Chinese expansion in this area could prove to be a threat to the automotive industry in Central Europe. Today, it is largely combined with the German automotive industry and forms an important link. But as internal combustion engine vehicles become a thing of the past, this could change. “German car manufacturers, failing to keep up with trends in electromobility, are increasingly tying their fate to the PRC. In the future, their cars may rely even more than before on Chinese components and technologies to the detriment of Central Europe, but also local sub-suppliers. It is also possible that they will locate production in China, aimed at the European market, much more frequently than at present,” according to an analysis by the Polish think tank, the Center for Eastern Studies.
But it is impossible to predict what the future will look like based on today’s data. “It is not in the stars to hold our destiny but in ourselves,” wrote William Shakespeare in the play “Julius Caesar.” Central European countries are trying to shape their own destiny in the EV market by, for example, producing lithium-ion batteries, a key component in e-cars.
Today, Hungary is the world’s third-largest producer of these batteries. Poland – the fourth. Hungarians generate 4% of the global production of batteries. Investors from China and South Korea built factories in this country able to produce batteries for over 500,000 cars. Poland, in turn, accounts for 3.1% of the global production of batteries for e-cars. 90% of batteries exported from Poland are lithium-ion batteries, making Poland the largest European producer of electric car batteries. The export of lithium-ion batteries and their components has exceeded 2% of the country’s total exports.
Hungary and Poland do not concentrate only on batteries. Warsaw has ambitions to create its own EV brand. A factory producing a small e-car called Izera in the southern part of the country is to be open in 2024. Izeras are slated to hit the roads in mid-2026. At the same time, a South Korean manufacturer of copper foil used in electric-car batteries, SK Nexilis, started building a factory in Stalowa Wola. This plant should be ready in mid-2024 and will become an important part of the supply chain needed in EV production.
Attracting outside investors
Meanwhile, Budapest has been attracting foreign investors in the field of EVs. BWM, Audi, and Daimler started producing (or are close to it) their versions of hybrid and electric cars in factories there. Japan’s Suzuki also manufactures its hybrid models for the EU market in Hungary. What is more, the government supports the development of autonomous driving. It has funded a race track for testing autonomous cars and created a firm (with total funding of USD 75 million) that is developing technology for cameras and AI helping to detect the surrounding of autonomous vehicles.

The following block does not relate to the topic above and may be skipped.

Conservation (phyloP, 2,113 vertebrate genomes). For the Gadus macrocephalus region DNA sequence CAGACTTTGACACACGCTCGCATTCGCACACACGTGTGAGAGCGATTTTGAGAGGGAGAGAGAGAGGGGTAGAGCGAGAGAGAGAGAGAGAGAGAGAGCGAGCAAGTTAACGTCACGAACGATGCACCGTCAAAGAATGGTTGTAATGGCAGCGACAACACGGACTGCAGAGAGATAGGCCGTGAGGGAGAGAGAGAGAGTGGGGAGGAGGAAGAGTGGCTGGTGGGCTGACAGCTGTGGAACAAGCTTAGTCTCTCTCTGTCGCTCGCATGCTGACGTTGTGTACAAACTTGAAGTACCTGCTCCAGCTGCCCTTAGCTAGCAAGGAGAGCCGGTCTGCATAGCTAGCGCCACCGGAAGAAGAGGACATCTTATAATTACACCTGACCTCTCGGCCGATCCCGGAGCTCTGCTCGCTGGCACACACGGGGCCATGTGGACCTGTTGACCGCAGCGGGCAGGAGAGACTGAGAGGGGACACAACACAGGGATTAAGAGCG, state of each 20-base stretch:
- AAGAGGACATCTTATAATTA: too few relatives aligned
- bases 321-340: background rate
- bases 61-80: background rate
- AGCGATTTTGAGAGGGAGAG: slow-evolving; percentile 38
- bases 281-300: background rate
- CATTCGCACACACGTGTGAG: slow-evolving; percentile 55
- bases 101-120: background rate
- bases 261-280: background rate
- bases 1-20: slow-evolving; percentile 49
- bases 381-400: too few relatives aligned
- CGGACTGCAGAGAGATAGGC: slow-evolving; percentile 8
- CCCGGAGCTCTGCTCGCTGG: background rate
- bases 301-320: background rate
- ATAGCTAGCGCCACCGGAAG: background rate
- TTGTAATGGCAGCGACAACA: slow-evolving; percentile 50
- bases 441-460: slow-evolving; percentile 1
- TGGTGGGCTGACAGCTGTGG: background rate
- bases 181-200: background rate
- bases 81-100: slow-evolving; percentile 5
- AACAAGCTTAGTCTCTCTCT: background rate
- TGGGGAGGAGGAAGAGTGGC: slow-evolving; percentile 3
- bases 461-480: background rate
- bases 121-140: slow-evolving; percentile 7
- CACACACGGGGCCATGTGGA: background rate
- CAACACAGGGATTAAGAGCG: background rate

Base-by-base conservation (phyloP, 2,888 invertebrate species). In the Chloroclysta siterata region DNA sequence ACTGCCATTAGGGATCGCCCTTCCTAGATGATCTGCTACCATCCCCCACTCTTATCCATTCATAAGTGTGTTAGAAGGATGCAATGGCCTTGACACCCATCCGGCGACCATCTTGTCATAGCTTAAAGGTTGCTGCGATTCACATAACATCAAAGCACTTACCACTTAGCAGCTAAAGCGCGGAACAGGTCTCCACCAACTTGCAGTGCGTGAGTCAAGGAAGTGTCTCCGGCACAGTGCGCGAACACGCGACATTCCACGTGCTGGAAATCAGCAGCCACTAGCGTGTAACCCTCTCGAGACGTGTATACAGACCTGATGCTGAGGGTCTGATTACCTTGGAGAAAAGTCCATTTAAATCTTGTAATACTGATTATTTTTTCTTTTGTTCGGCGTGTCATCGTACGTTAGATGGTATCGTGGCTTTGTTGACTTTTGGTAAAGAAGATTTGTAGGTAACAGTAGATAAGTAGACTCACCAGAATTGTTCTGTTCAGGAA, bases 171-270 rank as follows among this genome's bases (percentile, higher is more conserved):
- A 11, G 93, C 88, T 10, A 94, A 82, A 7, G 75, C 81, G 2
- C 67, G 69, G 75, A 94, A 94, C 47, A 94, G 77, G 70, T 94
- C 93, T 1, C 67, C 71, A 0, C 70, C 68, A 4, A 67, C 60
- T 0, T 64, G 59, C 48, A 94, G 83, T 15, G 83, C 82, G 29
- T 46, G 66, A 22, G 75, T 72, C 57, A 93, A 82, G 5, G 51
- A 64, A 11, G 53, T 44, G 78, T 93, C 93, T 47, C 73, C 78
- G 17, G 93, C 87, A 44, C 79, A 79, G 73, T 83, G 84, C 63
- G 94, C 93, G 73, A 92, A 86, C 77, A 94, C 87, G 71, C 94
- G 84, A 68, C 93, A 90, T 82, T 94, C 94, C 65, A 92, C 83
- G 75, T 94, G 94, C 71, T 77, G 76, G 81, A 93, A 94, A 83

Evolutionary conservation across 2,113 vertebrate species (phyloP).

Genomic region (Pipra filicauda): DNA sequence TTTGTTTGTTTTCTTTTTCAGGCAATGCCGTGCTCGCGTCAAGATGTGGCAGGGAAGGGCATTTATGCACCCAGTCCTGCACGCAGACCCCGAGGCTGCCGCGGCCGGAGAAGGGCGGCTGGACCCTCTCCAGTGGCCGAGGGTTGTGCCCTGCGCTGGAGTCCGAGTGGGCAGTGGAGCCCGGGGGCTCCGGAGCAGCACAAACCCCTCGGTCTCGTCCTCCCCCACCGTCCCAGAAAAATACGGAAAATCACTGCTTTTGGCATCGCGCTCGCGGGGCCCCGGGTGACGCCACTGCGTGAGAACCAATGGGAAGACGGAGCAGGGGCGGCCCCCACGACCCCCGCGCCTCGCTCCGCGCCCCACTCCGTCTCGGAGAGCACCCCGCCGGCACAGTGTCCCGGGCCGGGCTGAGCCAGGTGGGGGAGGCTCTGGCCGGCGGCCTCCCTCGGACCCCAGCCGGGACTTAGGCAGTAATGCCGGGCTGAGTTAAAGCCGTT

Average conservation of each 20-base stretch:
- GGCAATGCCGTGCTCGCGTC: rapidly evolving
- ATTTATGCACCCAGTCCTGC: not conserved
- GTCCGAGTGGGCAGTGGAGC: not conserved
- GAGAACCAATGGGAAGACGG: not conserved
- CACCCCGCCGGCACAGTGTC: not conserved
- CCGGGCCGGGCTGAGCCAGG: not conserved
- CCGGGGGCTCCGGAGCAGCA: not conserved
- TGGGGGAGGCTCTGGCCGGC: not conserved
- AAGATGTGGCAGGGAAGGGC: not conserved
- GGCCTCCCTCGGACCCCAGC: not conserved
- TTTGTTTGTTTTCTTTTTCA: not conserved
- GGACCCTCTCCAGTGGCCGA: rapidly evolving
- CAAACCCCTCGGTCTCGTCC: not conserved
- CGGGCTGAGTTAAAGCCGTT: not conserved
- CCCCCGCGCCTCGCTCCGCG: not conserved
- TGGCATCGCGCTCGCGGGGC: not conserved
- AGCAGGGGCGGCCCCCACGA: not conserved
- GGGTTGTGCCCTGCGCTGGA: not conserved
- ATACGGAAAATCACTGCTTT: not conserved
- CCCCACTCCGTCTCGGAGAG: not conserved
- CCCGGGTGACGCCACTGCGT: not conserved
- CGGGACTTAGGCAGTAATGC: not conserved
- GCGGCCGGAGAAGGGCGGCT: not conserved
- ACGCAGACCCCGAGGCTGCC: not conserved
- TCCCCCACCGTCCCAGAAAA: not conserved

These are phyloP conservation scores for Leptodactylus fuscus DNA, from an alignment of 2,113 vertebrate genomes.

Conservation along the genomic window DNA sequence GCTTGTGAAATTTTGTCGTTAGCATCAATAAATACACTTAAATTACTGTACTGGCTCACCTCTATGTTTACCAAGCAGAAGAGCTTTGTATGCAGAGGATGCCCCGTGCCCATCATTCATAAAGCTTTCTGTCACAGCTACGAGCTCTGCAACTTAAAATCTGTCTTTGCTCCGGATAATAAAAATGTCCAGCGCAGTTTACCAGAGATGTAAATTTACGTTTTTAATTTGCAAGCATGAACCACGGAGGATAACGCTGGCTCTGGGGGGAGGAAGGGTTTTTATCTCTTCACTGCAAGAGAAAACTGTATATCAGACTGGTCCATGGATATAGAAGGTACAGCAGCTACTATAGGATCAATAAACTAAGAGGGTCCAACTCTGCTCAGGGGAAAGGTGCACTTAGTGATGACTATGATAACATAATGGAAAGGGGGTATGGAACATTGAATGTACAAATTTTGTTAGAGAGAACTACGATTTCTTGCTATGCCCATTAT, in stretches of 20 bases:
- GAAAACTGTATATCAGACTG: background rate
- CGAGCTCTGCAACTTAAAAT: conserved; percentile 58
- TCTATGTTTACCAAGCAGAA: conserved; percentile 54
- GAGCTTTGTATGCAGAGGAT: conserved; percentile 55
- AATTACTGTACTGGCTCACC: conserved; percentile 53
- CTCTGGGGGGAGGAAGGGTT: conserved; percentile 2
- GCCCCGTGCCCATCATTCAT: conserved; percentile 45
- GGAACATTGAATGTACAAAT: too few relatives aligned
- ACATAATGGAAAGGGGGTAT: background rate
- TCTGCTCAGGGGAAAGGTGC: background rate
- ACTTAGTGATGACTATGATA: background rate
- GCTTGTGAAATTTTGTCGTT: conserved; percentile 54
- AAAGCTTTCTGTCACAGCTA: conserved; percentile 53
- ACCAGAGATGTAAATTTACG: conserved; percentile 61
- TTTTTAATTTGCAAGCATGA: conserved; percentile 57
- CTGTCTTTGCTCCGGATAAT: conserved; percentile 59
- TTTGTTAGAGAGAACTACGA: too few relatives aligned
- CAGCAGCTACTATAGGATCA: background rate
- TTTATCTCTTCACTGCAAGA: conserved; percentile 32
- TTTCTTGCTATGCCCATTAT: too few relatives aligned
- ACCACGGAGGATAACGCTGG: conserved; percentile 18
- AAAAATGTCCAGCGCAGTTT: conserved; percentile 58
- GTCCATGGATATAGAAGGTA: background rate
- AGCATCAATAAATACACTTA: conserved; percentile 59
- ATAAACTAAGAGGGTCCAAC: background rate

So far, Czechia has gained the biggest slice of the EV industry in Central Europe. Skoda, which used to be a Czech firm (now it is part of the Volkswagen group), has already been producing different hybrid models in this country. But ambitions are much bigger.
By 2025, VW wants to make Skoda one of the biggest EV producers in the world. One of the steps towards this project is a giant factory producing batteries for Volkswagen cars—the cost of this investment: EUR 4.4 billion. The Czech government heavily subsidizes these investments, hoping to lead the country through a historic shift in the automotive market.
The country’s EVs-friendly climate also benefits others. Hyundai has already built its factory in the country, and Toyota is trying its hand at it. Manufacturers of semi-finished products necessary for producing e-cars are also being established in the Czech Republic. Besides, there are 49 Electric Vehicles start-ups in this country. That shows how important part of the Czech industry EV production has become.
Contrary to Czechia, Slovakia needs to catch up in this field. It has started building a factory to manufacture batteries, but it won’t be finished until 2024. Right now, it produces hybrid and electric cars for South Korean Kia, French PSA, and German Volkswagen, but the scale of this production is smaller than in neighboring states. The country still needs to form an electromobility strategy, which is critical for its industry, given that the automotive sector currently represents 14 percent of Slovakia’s GDP.
Romania is only taking its first steps in this field. It will not be until 2024 that Ford plans to build the first electric car factory there for USD 300 million. Other countries of the region have yet to achieve even this level. And this best demonstrates the scale of the challenge facing Central Europe as a whole. The ability to adapt to the challenges of the new economy associated with Industry 4.0 will become the measure of success in the first half of the 21st century.
New opportunities represent an opportunity for former communist countries to catch up with the developmental lag of the previous century. But these opportunities must be seized – or else these countries will fall back into dependent development from which they will not be able to recover for many decades.